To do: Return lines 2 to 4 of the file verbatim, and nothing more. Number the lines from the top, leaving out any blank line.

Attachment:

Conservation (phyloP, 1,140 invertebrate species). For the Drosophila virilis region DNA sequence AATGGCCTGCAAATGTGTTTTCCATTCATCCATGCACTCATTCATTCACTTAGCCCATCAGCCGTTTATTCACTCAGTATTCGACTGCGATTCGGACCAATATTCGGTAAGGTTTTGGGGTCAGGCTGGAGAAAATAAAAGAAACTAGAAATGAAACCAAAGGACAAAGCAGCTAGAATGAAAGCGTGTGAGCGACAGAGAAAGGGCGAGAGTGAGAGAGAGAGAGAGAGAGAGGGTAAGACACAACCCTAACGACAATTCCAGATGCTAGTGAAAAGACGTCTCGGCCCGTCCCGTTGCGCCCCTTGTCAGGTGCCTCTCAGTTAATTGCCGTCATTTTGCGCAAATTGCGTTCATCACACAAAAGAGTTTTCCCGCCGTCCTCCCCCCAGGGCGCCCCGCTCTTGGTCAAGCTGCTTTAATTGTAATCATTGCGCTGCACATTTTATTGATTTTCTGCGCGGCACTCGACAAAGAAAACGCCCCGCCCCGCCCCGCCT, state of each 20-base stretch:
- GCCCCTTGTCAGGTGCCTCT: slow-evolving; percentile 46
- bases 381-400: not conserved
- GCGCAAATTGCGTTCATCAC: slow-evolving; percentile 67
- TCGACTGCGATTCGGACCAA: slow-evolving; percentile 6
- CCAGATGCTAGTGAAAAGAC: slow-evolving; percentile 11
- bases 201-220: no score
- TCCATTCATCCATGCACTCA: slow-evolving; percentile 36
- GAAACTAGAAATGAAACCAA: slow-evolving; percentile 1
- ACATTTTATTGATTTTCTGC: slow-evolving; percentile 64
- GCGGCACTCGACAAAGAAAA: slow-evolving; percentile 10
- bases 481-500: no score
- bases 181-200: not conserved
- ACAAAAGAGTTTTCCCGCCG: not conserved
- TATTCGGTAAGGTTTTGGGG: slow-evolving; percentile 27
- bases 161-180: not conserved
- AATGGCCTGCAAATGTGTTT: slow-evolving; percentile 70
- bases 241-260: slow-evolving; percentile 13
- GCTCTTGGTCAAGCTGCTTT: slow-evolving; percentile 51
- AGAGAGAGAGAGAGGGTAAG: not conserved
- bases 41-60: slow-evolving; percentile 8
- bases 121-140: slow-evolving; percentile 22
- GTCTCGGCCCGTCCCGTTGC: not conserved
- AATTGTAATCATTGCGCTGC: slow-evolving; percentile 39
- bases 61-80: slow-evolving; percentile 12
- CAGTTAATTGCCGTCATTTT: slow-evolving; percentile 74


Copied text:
- GCCCCTTGTCAGGTGCCTCT: slow-evolving; percentile 46
- bases 381-400: not conserved
- GCGCAAATTGCGTTCATCAC: slow-evolving; percentile 67